Keir Starmer has announced that he will step down as the leader of the Labour Party if he is found to have breached Covid rules as the police continue with their investigation into an allegedly rule-breaking gathering in Durham last year.
Speaking at a press conference this afternoon, the Labour leader said: “If the police decide to issue me with a fixed-penalty notice, I would of course do the right thing and step down.”
Starmer stressed that he is “absolutely clear” that no laws were broken during the incident and that the rules were followed “at all times”. He added: “I simply had something to eat while working late in the evening.”
Starmer began his statement by saying: “Ever since the first Covid lockdown, I’ve always followed the rules.” He told viewers how he and his wife had “agonised” over their decision to follow the rules at the time of his mother-in-law’s death.
He said: “The idea that I would then casually break those rules is wrong, and frankly, I don’t believe those accusing me believe it themselves. They are just trying to feed cynicism, to get the public to believe all politicians are the same.”
“I’m here to say that they’re not. I believe in honour, integrity and the principle that those who make the laws must follow them,” Starmer added.
“This matters. It matters because the British public deserve politicians who think the rules apply to them. They deserve politicians who hold themselves to the highest standards. And they deserve politicians who put the country first rather than themselves. They will always get that from me.”
Following the press conference, Angela Rayner released a statement. The deputy Labour leader said: “I’ve always been clear that I was at the event in Durham working in my capacity as deputy leader and that no rules were broken. Eating during a long day’s work was not against the rules.
“We have a prime minister who has been found to have broken the rules, lied about it and then been fined. If I were issued with a fine, I would do the decent thing and step down.”
The Times reported earlier today that the Labour leader was being urged by close colleagues to say that being fined for breaching Covid rules is a resignation offence for party leaders, so that he could take back the political initiative and continue to hold Boris Johnson to account on ‘partygate’ allegations.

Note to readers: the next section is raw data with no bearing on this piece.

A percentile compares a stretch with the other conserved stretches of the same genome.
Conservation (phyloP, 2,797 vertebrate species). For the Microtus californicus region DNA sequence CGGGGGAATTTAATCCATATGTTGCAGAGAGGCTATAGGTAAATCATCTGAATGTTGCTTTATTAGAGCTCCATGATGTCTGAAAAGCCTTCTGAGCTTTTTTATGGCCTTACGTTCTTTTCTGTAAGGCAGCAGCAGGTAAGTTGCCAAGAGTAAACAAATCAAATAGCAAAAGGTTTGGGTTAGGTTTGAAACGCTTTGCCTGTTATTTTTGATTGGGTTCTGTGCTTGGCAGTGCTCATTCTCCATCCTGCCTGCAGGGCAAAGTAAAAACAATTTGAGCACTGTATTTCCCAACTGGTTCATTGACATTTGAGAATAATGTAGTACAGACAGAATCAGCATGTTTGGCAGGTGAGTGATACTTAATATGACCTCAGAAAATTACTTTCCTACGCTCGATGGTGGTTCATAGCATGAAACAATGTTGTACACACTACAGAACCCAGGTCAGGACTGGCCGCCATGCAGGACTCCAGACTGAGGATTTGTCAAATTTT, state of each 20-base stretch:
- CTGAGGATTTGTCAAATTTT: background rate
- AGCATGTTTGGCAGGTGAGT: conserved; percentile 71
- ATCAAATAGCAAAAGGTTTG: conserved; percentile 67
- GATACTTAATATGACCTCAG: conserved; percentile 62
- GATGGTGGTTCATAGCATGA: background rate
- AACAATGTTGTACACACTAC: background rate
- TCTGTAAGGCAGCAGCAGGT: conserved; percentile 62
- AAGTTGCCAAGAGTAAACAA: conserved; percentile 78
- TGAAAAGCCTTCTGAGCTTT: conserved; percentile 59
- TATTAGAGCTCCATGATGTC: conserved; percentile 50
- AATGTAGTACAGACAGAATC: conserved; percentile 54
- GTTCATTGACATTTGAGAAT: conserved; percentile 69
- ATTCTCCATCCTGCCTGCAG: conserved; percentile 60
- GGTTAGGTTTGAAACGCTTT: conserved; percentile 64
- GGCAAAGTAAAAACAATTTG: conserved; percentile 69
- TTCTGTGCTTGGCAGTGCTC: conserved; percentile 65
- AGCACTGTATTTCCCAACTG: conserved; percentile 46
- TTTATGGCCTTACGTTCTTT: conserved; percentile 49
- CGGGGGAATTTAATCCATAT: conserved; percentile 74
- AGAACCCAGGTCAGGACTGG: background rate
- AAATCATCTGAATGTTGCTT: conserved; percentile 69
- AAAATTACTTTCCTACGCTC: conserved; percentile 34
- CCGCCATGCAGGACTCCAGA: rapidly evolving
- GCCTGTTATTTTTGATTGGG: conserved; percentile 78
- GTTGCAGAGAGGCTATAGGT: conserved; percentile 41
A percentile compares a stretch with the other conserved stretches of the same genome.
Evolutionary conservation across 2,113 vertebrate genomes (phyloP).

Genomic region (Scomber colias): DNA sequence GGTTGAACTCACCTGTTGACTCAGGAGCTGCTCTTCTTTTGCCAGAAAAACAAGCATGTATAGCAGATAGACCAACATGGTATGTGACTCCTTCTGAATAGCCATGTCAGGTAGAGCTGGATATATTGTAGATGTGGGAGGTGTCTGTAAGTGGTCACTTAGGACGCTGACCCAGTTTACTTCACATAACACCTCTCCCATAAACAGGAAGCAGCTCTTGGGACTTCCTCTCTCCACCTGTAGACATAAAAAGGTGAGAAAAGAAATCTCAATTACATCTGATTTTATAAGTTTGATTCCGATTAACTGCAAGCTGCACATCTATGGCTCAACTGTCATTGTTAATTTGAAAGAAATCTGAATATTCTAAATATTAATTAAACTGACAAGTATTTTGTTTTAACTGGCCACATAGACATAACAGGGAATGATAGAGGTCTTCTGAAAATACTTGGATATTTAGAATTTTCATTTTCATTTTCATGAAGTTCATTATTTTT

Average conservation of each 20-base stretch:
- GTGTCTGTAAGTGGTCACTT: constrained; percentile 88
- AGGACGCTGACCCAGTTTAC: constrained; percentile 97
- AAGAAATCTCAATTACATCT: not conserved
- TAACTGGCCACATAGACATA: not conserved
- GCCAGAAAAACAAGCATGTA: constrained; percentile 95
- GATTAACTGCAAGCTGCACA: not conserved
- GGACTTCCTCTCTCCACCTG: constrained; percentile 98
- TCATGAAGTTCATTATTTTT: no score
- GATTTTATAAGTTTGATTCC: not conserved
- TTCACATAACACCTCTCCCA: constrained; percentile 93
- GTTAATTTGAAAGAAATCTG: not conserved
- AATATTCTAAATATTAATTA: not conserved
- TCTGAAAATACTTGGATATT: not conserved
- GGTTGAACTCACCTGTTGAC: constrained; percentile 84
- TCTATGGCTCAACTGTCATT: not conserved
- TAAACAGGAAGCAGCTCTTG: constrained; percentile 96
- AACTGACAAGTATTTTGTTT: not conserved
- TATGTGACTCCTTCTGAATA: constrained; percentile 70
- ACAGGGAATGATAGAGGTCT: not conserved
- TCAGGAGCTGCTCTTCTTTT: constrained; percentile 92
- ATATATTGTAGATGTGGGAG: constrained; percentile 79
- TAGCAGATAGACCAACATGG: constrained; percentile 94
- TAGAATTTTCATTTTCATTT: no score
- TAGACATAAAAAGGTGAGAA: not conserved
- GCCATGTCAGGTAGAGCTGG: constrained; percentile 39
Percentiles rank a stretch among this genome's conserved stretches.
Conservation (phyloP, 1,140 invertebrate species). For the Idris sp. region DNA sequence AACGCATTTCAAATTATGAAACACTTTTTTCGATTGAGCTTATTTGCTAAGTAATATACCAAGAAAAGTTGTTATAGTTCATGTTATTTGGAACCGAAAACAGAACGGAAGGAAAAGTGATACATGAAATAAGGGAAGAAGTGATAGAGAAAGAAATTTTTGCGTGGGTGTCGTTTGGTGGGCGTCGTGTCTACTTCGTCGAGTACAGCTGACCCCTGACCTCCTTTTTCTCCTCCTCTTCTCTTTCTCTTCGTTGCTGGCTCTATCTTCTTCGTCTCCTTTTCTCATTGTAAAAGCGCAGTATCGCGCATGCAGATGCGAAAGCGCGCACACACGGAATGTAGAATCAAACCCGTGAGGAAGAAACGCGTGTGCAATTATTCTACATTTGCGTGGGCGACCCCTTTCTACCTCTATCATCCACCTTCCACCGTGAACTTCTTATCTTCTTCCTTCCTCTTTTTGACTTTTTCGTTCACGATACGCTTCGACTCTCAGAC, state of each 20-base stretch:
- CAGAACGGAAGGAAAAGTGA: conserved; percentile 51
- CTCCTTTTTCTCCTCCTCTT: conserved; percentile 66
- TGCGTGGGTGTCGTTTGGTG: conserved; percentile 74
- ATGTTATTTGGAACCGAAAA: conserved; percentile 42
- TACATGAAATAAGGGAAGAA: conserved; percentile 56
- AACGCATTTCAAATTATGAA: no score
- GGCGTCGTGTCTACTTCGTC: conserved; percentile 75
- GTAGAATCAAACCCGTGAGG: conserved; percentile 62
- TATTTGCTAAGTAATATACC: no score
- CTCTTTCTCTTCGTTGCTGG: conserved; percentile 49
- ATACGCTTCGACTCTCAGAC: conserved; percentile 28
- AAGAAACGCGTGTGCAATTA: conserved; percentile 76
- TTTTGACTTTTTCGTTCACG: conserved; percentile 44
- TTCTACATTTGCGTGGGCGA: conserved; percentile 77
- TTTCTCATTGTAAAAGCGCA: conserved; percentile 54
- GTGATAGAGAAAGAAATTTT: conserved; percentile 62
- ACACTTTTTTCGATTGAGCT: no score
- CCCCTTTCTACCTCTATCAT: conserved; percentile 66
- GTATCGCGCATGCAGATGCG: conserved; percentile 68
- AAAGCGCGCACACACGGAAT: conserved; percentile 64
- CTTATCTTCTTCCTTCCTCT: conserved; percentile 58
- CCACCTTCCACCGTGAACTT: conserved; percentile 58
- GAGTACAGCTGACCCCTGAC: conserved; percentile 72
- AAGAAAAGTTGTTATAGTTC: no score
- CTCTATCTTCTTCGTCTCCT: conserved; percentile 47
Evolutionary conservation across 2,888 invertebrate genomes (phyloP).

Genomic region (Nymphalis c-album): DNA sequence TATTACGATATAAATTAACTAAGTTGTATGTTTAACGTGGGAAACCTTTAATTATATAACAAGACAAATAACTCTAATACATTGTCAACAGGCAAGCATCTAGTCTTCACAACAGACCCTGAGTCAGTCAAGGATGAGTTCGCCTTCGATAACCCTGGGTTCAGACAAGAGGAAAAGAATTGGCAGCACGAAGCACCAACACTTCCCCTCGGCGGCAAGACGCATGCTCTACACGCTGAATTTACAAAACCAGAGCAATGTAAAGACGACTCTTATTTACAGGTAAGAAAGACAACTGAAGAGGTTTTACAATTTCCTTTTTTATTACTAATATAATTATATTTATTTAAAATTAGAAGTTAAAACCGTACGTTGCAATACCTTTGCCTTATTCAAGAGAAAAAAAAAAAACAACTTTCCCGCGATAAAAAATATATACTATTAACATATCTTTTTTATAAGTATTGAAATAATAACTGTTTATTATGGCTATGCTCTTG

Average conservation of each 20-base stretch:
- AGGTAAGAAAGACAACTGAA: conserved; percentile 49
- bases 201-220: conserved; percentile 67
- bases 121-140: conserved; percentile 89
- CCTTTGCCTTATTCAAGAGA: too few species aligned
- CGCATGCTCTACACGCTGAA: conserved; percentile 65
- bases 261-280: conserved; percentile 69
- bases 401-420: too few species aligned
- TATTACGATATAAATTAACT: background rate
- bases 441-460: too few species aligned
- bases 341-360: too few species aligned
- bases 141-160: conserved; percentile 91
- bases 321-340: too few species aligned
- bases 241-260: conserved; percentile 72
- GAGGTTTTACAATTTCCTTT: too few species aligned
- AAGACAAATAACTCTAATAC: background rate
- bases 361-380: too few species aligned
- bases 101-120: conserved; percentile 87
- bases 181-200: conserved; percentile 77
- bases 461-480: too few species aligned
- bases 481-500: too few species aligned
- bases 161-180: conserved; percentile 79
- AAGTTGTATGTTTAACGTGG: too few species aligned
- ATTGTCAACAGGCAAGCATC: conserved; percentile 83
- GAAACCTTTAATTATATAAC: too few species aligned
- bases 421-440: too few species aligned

Johnson and Rishi Sunak were both fined by the Metropolitan Police Service last month for attending an illegal gathering in Downing Street during the pandemic. The Prime Minister is being investigated for his participation in relation to 12 separate gatherings that may have broken Covid public health restrictions.
Footage emerged last year of the Labour leader drinking a beer and eating food with colleagues while campaigning for the Hartlepool by-election. Labour has said Starmer and his team stopped to have some food before returning to work.
“We were in the office, we were working, we paused for something to eat – there was no party, no rules were broken and that is the long and the short of it. And Durham police looked at it and decided there was absolutely nothing wrong,” the Labour leader said at the start of this month.
Covid rules at the time stated that indoor gatherings were legal if “reasonably necessary” for a campaign. An internal memo leaked over the weekend appeared to show that the dinner was a pre-planned event, and the Sunday Times quoted an unnamed source saying that Starmer did not return to work after his meal.
Durham Constabulary initially investigated the gathering last year when the footage was first made public and decided not to issue a fine to the Labour leader. The police force announced it would be reopening the investigation last week, however.
Wes Streeting insisted this morning that Starmer is not “dodging questions” over the allegations that he breached Covid rules after the Labour leader cancelled a speaking engagement with the Institute for Government this afternoon.
“The idea that Keir is somehow ducking scrutiny is simply not true,” the Shadow Health Secretary said, telling BBC Breakfast that he would not “even entertain the idea” that the Labour leader would be found to have broken Covid rules.